Monday, August 09, 2004

The Australian: New twist in Iran nuclear row [August 10, 2004]

The Australian: New twist in Iran nuclear row [August 10, 2004]: "
New twist in Iran nuclear row
From correspondents in London
August 10, 2004
TRACES of enriched uranium detected in Iran are now believed to have come from equipment provided by a smuggling network headed by Pakistan's disgraced former nuclear chief scientist, according to a report today.

The traces have been at the heart of an ongoing international dispute over whether Tehran has reneged on its obligations to inform the International Atomic Energy Agency (IAEA) of all enrichment activities.

"IAEA inspectors have reached a tentative conclusion that the contamination came from equipment provided by the nuclear smuggling network headed by Pakistani scientist A Q Khan," Jane's Defence Weekly magazine said, quoting "sources close to the agency".

It said inspectors believed they could confirm that a sample of uranium enriched to 54 per cent, found at one Iranian site, had come from Pakistani equipment.

"The confirmation was only possible after Islamabad gave the IAEA data to verify the uranium source and the US provided a simulation of the Pakistani nuclear program that matched the account," Jane's said.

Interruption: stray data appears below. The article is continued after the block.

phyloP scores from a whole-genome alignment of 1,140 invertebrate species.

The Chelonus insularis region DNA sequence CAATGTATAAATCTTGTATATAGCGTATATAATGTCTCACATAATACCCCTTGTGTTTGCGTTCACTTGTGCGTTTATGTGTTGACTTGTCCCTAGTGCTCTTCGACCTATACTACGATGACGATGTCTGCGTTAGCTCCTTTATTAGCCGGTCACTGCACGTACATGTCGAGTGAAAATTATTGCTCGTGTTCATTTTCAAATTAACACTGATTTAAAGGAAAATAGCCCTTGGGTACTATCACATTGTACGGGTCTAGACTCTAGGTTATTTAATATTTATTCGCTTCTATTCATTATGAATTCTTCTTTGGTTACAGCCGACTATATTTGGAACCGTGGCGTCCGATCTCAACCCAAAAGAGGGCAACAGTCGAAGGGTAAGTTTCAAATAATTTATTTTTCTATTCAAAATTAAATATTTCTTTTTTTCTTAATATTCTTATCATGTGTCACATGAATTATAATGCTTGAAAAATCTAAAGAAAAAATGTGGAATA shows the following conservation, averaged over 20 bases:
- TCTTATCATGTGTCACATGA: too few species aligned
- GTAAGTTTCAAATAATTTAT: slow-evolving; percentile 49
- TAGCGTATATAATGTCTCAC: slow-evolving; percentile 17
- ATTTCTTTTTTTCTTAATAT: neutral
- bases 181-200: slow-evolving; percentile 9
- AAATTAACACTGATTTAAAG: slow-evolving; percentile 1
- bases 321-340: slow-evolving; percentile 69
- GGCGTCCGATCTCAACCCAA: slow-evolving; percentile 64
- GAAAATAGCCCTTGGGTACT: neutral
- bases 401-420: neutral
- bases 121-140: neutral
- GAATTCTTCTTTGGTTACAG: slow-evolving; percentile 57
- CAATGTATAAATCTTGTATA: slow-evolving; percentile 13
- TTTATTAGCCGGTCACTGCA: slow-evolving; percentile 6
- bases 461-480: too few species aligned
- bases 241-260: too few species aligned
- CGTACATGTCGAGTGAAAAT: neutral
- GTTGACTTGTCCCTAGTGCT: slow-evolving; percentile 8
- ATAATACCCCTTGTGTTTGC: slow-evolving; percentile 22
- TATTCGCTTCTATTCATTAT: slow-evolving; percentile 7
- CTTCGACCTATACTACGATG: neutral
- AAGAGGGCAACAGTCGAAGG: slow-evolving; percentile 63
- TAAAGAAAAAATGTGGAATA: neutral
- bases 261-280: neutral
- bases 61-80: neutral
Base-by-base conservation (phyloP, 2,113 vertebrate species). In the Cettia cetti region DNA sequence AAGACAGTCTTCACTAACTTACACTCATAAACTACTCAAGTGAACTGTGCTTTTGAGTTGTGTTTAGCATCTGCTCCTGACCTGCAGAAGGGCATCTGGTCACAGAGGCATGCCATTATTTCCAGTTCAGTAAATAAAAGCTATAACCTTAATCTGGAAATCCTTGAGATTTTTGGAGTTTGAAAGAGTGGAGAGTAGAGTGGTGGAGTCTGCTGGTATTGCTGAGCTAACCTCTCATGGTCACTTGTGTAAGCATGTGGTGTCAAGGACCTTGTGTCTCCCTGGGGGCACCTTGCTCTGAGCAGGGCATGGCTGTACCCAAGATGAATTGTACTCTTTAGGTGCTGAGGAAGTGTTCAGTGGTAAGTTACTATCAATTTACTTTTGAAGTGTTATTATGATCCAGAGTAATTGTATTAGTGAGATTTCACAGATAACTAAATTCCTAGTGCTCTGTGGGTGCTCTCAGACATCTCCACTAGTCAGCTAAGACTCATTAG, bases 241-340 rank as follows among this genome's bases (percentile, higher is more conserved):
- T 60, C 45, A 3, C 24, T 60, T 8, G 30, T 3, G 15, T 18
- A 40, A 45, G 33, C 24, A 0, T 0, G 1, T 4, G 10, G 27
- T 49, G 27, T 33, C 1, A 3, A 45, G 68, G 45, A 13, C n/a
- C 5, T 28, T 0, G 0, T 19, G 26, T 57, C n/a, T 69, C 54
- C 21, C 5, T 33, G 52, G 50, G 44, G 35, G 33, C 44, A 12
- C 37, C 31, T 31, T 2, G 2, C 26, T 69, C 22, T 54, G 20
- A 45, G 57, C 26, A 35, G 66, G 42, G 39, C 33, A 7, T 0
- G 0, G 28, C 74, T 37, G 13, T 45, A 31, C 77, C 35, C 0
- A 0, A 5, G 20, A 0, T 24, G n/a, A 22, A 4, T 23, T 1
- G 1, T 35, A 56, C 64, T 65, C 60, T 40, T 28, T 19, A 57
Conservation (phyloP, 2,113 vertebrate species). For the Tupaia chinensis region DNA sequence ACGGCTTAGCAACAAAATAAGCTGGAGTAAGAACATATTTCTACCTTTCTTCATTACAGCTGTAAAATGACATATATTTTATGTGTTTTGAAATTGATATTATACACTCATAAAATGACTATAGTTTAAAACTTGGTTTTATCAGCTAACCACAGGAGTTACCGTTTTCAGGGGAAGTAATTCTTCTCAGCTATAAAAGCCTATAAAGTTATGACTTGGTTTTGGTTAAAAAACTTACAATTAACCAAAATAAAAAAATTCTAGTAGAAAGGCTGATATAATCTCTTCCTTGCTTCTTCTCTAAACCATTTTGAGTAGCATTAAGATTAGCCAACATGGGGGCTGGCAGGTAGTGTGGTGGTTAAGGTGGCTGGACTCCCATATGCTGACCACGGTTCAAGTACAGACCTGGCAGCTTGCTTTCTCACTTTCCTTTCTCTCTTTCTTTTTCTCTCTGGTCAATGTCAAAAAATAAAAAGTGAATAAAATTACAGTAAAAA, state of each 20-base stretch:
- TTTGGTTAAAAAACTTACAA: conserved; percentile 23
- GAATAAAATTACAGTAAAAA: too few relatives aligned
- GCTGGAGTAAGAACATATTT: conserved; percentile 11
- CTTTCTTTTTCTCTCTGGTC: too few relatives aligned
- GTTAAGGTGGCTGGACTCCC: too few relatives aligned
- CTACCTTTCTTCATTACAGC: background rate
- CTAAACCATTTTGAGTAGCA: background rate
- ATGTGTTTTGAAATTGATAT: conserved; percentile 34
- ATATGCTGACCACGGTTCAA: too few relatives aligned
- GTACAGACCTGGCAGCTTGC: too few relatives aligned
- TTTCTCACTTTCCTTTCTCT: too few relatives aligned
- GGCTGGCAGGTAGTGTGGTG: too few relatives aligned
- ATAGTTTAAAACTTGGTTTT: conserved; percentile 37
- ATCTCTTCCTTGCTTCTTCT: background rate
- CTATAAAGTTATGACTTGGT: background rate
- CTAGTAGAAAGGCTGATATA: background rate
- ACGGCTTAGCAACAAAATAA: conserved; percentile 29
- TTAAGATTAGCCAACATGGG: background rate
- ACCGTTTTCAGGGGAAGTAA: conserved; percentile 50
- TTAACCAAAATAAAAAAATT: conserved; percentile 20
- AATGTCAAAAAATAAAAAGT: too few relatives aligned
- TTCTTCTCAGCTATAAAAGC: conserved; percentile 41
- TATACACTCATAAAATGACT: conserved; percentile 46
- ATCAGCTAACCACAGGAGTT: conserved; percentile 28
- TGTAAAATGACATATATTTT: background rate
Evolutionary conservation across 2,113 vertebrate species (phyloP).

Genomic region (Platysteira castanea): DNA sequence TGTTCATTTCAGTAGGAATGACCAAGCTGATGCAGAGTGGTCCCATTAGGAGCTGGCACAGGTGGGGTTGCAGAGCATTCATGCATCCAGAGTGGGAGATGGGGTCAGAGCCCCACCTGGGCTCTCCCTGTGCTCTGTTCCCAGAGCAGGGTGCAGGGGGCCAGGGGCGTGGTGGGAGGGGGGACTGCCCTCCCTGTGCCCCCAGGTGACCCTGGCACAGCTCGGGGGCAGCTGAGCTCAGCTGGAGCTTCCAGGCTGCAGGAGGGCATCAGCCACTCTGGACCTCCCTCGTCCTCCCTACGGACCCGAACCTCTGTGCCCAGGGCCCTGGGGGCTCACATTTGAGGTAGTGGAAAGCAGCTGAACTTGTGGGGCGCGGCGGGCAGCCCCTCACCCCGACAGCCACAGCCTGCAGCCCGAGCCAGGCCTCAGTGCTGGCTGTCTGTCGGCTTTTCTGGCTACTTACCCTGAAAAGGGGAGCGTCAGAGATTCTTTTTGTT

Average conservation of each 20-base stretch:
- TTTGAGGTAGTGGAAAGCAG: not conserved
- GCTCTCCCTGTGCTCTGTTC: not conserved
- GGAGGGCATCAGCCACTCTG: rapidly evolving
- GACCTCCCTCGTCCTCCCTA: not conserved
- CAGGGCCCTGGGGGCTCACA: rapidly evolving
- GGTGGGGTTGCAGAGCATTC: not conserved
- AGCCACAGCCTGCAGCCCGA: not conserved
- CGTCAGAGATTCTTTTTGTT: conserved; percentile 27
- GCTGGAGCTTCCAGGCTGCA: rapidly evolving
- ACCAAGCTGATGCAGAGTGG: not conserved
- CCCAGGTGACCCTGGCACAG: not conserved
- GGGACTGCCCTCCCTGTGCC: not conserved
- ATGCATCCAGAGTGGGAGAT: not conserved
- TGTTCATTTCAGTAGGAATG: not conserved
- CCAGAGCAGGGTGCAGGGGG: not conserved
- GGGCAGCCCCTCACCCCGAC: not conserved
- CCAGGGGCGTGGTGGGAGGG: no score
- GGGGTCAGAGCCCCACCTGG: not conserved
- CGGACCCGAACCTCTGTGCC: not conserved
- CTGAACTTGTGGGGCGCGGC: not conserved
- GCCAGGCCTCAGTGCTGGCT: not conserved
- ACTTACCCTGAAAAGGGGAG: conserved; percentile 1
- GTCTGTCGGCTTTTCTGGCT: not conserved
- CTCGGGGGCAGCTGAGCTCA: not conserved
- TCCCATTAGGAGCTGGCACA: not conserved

A separate contamination sample, of uranium enriched to 36 per cent, derived from Russian equipment that Moscow had supplied to China, which in turn passed it on to Pakistan as part of a previous nuclear assistance program, it said.

From Pakistan, it was sold by Mr Khan to Iran, it added.

"The sources note that the origins of several other contamination samples are difficult to trace and may never be known," Jane's said.

It had previously been known that inspectors from the Vienna-based IAEA had found traces of highly-enriched uranium inside Iran - leading to suspicions Iran had been trying to produce nuclear bombs and not just atomic energy as it insists.

But Tehran maintained that the traces found their way into the country on equipment bought on an international black market operated by Pakistan's disgraced former nuclear chief, Abdul Qadeer Khan.

Pakistan's foreign minister Khurshid Mahmud Kasuri, on a visit to Tehran, said Islamabad was co-operating with a UN probe into Iran's suspect nuclear program.

But he ruled out allowing inspectors into Pakistan as part of the crucial investigation.

In Washington, US President George W. Bush called on Iran to "abandon her nuclear ambitions" and vowed to stand with European allies to pressure Tehran to do so."

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